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Homemade Insecticide for Grubs

By Meg Butler ; Updated September 21, 2017
Lawn grubs are actually beetle larvae.

Grubs emerge into the soil in early summer and munch their lives away until spring, when they emerge as adult beetles. But grubs do the bulk of their damage in their fall when they are the largest. If you brush away the grass in one of their tell-tale brown patches in your lawn, you are likely to see them feeding. And you won’t be the only one who knows they’re there. Grubs attract skunks and other predators that will tear up your lawn in search of a nutritious snack. But your children and pets enjoy your lawn too, so you should avoid treating it with toxic chemicals. A simple homemade garlic insecticide will kill the grubs in your lawn and keep wanted visitors safe.

Press five garlic cloves with a garlic press.

Spread the garlic mash out on a flat surface and allow it to dry out completely.

Crush the dried garlic into a powder with a mortar and pestle.

Add 2 teaspoons of water to the garlic powder and let it stand for two hours.

Add the two tablespoons of garlic water to 2 quarts of water. Mix the solution well and strain it through cheese cloth and into a glass sprayer (do not use metal; it will react with the garlic).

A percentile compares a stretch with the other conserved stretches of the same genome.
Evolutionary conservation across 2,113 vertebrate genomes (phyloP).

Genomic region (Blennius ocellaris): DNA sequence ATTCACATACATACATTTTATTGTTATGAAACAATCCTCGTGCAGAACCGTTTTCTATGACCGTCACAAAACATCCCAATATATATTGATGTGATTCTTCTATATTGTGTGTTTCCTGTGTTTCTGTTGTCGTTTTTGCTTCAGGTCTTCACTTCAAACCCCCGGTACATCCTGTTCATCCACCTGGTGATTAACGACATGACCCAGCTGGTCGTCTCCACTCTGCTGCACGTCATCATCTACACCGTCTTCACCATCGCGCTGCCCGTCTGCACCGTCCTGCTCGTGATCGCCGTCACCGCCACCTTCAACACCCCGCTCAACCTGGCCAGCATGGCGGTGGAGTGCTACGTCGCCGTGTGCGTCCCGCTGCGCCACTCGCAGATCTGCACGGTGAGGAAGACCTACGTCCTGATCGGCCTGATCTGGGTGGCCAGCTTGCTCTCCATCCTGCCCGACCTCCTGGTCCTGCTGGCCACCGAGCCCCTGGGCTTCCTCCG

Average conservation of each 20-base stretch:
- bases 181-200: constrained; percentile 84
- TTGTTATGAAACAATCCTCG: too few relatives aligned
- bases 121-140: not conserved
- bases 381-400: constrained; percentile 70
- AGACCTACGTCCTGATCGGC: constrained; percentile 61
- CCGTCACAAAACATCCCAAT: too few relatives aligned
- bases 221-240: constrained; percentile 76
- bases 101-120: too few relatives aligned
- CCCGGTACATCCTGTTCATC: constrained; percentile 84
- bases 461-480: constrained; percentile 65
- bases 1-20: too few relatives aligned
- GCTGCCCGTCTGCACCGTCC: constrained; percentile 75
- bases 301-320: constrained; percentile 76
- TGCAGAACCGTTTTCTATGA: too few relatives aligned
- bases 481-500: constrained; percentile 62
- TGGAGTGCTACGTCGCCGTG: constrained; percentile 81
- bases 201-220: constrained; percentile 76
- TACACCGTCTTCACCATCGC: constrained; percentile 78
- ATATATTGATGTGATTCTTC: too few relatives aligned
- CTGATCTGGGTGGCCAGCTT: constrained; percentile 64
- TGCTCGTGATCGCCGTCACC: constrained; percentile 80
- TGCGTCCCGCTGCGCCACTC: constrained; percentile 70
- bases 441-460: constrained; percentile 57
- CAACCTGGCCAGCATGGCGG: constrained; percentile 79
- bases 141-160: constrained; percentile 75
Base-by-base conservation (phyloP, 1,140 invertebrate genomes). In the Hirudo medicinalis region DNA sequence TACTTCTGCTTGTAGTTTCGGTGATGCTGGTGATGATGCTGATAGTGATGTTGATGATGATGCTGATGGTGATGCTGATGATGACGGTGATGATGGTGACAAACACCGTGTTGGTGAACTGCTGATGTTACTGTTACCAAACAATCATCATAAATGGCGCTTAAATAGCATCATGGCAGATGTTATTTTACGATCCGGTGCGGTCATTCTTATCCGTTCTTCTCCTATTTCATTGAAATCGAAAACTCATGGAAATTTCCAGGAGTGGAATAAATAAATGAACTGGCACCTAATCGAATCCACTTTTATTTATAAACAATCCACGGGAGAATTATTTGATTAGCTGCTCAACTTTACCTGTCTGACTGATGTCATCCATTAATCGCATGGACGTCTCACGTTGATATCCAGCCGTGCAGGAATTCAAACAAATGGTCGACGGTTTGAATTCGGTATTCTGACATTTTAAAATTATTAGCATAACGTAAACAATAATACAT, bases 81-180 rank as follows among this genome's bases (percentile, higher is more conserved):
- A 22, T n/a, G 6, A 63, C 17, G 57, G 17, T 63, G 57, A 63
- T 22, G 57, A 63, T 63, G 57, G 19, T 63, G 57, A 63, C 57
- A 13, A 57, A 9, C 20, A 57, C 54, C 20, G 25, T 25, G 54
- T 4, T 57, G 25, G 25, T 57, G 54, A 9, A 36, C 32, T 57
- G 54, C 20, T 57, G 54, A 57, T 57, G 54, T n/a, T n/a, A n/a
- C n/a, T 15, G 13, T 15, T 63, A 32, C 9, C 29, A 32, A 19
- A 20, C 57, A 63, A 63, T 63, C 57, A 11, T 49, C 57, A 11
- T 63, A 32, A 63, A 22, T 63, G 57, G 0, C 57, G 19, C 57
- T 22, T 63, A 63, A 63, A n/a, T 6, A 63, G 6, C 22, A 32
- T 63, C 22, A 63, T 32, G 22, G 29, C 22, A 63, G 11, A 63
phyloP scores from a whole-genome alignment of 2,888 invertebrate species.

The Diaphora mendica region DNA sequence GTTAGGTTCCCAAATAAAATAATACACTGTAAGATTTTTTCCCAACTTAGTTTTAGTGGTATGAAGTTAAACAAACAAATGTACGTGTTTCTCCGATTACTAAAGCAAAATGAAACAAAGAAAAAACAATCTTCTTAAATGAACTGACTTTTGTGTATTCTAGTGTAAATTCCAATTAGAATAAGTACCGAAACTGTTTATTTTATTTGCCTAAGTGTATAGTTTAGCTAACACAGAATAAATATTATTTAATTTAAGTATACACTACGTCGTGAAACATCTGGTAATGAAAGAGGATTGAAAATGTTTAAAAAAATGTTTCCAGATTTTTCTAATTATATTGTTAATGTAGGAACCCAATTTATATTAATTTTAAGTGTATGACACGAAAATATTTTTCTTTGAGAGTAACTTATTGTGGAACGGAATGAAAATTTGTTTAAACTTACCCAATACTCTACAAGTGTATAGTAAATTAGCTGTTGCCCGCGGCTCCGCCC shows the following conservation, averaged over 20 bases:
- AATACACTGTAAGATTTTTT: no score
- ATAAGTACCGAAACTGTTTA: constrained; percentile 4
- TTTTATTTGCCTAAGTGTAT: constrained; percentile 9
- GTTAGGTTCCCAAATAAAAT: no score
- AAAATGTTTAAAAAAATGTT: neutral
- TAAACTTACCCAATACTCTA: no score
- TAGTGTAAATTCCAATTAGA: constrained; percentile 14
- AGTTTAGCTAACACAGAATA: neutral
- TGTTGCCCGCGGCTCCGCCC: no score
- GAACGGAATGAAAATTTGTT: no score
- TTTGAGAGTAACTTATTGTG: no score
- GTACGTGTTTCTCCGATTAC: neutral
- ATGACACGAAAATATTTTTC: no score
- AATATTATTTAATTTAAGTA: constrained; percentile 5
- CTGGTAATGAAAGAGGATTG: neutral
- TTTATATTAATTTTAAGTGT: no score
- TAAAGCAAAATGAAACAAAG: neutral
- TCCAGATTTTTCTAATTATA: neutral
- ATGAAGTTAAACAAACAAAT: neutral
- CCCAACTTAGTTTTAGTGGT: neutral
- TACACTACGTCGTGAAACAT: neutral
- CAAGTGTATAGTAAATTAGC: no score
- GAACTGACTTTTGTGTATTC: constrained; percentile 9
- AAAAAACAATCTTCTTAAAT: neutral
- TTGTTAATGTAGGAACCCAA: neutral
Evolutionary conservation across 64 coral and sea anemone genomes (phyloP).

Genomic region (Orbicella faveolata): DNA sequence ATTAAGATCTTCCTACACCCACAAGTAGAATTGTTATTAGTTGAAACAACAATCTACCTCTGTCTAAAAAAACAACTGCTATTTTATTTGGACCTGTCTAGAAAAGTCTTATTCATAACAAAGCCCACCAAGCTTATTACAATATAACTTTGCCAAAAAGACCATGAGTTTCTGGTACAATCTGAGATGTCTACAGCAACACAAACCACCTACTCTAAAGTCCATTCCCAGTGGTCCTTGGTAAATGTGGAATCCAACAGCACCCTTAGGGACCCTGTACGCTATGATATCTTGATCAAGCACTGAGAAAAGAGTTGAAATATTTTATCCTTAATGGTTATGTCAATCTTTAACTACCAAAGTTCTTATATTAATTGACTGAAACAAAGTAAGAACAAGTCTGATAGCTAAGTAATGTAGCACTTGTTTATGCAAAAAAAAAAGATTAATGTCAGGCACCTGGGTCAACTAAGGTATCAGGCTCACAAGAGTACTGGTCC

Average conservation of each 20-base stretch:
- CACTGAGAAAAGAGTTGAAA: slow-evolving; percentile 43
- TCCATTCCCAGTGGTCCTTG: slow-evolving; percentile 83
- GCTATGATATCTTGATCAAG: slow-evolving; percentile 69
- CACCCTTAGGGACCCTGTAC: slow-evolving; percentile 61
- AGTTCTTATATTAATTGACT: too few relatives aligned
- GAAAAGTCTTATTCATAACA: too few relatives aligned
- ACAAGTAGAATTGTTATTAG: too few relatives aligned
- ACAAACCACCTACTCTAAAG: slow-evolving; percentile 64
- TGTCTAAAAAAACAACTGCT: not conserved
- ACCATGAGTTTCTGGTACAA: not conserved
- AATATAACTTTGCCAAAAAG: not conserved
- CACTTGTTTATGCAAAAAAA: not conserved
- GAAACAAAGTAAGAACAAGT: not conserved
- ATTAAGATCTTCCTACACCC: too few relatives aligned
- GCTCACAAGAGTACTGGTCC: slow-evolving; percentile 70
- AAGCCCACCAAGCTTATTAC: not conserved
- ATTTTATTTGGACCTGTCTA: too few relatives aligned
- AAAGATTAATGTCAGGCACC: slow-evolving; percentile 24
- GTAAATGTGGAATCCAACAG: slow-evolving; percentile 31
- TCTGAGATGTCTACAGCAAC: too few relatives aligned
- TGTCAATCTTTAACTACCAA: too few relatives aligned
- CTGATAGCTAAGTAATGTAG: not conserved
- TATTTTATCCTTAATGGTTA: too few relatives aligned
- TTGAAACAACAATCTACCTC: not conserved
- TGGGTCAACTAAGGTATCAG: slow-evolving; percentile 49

Spray the garlic solution on a small, inconspicuous section of the lawn in the evening. Then put the garlic solution in the refrigerator and wait for 24 to 48 hours. Check the grass again. If there is no damage, move on to treat the lawn. If there is damage, dilute the solution with another cup of water.

Spray the infested part of your lawn in the evening. Thoroughly soak the soil with the spray.

Reinspect the treated area. Dig up a 6-inch-by-6-inch plug of grass. If you spot grub activity, make a new batch of garlic spray and treat the soil again.


Things You Will Need

  • Garlic
  • Garlic press
  • Water
  • Glass spray bottle
  • Mortar
  • Pestle
  • Cheese cloth

About the Author


Based in Houston, Texas, Meg Butler is a professional farmer, house flipper and landscaper. When not busy learning about homes and appliances she's sharing that knowledge. Butler began blogging, editing and writing in 2000. Her work has appered in the "Houston Press" and several other publications. She has an A.A. in journalism and a B.A. in history from New York University.